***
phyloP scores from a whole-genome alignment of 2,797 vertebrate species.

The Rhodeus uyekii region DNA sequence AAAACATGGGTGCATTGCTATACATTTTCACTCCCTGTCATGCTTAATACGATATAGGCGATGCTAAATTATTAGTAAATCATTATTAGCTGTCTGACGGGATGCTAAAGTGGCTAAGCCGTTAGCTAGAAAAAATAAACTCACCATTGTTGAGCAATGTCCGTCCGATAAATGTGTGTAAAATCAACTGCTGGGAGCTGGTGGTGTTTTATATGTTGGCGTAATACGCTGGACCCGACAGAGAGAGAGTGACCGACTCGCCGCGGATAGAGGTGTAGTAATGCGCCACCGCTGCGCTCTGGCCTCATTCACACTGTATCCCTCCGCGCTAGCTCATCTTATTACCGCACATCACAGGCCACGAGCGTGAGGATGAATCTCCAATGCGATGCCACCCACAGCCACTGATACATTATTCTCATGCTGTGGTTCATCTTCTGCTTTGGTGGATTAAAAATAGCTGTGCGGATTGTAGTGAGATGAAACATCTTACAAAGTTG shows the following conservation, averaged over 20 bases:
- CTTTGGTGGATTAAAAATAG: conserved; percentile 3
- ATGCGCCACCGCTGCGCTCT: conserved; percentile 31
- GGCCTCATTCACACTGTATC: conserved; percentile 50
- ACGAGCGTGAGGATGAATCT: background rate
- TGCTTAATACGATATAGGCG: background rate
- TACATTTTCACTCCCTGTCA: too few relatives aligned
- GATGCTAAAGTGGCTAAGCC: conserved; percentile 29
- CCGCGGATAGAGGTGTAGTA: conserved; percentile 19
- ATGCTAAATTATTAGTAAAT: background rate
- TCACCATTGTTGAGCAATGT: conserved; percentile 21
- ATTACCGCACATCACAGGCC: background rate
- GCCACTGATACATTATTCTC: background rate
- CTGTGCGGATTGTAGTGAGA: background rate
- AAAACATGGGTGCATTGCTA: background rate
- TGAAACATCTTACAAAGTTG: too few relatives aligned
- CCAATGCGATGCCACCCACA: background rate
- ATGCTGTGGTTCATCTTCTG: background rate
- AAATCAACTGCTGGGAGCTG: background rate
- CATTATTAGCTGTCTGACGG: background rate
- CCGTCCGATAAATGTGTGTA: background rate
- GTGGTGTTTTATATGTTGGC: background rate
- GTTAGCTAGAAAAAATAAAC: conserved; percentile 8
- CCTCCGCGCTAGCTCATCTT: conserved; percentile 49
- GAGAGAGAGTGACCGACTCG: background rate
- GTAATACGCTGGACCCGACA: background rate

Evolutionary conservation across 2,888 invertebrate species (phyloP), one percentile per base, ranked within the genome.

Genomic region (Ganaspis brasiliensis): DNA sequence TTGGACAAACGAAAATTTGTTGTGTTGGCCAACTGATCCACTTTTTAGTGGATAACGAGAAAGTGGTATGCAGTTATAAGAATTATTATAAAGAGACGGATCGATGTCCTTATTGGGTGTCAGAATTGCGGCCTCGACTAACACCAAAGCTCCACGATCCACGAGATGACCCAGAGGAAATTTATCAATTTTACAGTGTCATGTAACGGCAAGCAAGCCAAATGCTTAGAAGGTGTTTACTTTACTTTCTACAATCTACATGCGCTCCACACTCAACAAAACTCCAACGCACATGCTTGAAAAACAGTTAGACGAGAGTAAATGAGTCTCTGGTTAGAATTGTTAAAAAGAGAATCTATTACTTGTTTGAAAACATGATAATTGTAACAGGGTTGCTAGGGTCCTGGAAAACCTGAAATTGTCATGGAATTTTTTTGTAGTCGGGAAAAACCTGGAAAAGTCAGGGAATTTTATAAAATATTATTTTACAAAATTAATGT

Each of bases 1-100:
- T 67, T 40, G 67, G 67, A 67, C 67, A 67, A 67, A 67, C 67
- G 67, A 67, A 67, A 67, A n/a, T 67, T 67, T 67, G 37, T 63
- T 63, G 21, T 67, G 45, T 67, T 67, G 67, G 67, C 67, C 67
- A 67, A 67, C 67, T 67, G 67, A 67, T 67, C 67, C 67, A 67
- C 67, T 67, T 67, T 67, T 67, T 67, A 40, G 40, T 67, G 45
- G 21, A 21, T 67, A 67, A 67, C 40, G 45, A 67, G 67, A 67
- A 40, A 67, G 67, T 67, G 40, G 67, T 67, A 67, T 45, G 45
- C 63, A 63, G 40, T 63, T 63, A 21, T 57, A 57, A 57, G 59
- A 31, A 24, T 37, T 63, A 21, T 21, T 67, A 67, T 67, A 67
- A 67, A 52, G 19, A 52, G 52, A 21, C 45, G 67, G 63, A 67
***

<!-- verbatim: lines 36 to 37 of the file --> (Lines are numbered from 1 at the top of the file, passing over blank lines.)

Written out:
- G 21, A 21, T 67, A 67, A 67, C 40, G 45, A 67, G 67, A 67
- A 40, A 67, G 67, T 67, G 40, G 67, T 67, A 67, T 45, G 45